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To make a decision or reach a conclusion after examining all the factual evidence presented. To form an opinion after evaluating the facts and applying the law.

A public officer chosen or elected to preside over and to administer the law in a court of justice; one who controls the proceedings in a courtroom and decides questions of law or discretion.

As a verb the term judge generally describes a process of evaluation and decision. In a legal case this process may be conducted by either a judge or a jury. Decisions in any case must be based on applicable law. Where the case calls for a jury verdict, the judge tells the jury what law applies to the case.

As a noun judge refers to a person authorized to make decisions. A judge is a court officer authorized to decide legal cases. A judge presiding over a case may initiate investigations on related matters, but generally judges do not have the power to conduct investigations for other branches or agencies of government.

Judges must decide cases based on the applicable law. In some cases a judge may be asked to declare that a certain law is unconstitutional. Judges have the power to rule that a law is unconstitutional and therefore void, but they must give proper deference to the legislative body that enacted the law.

There are two types of judges: trial court and appellate. Trial court judges preside over trials, usually from beginning to end. They decide pretrial motions, define the scope of discovery, set the trial schedule, rule on oral motions during trial, control the behavior of participants and the pace of the trial, advise the jury of the law in a jury trial, and sentence a guilty defendant in a criminal case.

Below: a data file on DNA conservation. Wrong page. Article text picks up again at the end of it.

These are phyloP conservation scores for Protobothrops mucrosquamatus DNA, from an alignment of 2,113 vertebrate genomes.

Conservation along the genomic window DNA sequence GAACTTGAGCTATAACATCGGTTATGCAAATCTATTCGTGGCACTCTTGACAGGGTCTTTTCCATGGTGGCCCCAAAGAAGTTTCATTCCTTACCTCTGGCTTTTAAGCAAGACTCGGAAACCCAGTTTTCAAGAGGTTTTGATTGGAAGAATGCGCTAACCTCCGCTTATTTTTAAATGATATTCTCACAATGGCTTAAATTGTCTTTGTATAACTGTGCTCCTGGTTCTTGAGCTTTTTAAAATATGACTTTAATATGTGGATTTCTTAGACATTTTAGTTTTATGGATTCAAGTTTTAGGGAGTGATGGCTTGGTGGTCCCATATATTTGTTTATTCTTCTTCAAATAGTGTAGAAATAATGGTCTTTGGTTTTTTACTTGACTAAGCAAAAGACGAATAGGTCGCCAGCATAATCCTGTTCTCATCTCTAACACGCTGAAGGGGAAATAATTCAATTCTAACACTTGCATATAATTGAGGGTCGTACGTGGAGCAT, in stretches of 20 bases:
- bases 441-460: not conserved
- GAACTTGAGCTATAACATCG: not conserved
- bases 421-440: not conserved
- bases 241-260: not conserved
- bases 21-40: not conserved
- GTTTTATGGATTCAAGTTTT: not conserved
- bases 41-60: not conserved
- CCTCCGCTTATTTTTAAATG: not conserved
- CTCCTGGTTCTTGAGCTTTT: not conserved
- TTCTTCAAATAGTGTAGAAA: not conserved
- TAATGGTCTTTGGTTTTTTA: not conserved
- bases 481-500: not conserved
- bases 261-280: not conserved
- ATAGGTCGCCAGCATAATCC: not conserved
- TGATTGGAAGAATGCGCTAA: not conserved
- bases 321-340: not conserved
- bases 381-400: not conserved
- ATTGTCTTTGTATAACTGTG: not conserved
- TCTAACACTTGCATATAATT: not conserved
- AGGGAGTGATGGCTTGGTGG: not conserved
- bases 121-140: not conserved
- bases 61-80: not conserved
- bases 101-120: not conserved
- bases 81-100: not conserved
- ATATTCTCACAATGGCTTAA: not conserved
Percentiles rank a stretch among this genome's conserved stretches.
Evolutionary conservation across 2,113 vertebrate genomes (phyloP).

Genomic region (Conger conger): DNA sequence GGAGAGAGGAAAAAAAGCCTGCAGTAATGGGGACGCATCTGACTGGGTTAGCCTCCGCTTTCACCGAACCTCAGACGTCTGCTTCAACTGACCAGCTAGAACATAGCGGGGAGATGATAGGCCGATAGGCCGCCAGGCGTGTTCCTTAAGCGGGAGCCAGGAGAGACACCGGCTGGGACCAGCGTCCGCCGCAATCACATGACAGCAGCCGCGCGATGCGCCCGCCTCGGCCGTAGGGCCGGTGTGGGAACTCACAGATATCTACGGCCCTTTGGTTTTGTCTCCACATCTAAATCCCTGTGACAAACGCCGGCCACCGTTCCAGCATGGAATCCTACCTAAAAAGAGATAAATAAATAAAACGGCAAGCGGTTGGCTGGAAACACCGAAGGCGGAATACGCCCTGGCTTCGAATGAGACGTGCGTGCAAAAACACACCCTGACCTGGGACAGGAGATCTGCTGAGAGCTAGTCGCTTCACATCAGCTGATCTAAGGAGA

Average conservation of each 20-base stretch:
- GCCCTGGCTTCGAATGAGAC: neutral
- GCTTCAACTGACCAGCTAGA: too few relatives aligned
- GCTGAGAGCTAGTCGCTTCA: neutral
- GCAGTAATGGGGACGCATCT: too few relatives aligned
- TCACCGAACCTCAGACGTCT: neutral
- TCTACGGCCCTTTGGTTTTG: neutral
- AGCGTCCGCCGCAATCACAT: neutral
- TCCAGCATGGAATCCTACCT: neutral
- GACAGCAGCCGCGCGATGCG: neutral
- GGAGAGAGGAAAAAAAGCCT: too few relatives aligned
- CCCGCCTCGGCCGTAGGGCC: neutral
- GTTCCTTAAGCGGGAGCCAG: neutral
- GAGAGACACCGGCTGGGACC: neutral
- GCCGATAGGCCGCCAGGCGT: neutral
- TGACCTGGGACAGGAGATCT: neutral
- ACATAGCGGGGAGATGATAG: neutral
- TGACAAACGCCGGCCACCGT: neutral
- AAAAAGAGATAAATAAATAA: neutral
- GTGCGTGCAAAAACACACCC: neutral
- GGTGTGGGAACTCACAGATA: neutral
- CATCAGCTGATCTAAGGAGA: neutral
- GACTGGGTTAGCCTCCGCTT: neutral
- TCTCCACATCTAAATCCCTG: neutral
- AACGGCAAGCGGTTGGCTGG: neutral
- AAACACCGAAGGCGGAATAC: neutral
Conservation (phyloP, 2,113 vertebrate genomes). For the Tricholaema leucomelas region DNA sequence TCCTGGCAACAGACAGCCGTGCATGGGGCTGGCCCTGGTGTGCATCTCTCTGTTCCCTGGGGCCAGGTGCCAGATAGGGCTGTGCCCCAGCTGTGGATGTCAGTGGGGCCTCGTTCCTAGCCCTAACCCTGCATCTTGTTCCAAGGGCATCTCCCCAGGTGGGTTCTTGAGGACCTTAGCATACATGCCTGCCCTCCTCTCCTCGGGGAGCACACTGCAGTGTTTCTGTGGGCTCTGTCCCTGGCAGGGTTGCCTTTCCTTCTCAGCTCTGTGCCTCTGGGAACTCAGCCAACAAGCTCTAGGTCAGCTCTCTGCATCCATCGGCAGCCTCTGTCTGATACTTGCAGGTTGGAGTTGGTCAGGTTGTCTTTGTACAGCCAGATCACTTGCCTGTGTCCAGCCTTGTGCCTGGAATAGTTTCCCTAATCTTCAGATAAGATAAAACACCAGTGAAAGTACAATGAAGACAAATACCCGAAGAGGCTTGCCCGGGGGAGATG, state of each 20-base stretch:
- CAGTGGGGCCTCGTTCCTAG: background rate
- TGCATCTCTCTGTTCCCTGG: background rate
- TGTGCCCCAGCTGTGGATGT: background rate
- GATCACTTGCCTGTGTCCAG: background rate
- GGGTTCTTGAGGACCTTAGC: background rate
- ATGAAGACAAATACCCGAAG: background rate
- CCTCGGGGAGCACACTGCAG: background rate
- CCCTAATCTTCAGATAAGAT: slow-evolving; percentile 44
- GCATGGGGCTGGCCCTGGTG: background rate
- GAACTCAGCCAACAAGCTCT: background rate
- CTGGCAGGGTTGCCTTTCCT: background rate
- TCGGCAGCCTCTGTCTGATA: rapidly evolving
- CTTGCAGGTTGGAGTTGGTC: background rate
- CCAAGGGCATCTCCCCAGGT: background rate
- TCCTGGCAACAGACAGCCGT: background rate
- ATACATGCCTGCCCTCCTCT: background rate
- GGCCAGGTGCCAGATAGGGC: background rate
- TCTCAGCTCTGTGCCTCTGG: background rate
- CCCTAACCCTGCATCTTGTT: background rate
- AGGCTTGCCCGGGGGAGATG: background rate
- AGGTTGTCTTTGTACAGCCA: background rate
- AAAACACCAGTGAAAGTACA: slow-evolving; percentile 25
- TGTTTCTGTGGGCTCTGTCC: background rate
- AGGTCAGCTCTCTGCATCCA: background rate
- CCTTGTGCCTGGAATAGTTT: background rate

Appellate judges hear appeals from decisions of the trial courts. They review trial court records, read briefs submitted by the parties, and listen to oral arguments by attorneys, and then decide whether error or injustice occurred in the trial.

Judges can also be distinguished according to their jurisdiction. For example, federal court judges differ from state court judges. They operate in different courtrooms, and they hear different types of cases. A federal court judge hears cases that fall within federal jurisdiction. Generally, this means cases that involve a question of federal law or the U.S. Constitution, involve parties from different states, or name the United States as a party. State court judges hear cases involving state law, and they also have jurisdiction over many federal cases.

Some judges can hear only certain cases in Special Courts with limited subject matter jurisdiction. For example, a federal Bankruptcy court judge may preside over only bankruptcy cases. Other special courts with limited Subject Matter Jurisdiction include tax, probate, juvenile, and traffic courts.

Justices make up the upper echelon of appellate judges. The term justice generally describes judges serving on the highest court in a jurisdiction. In some jurisdictions a justice may be any appellate judge.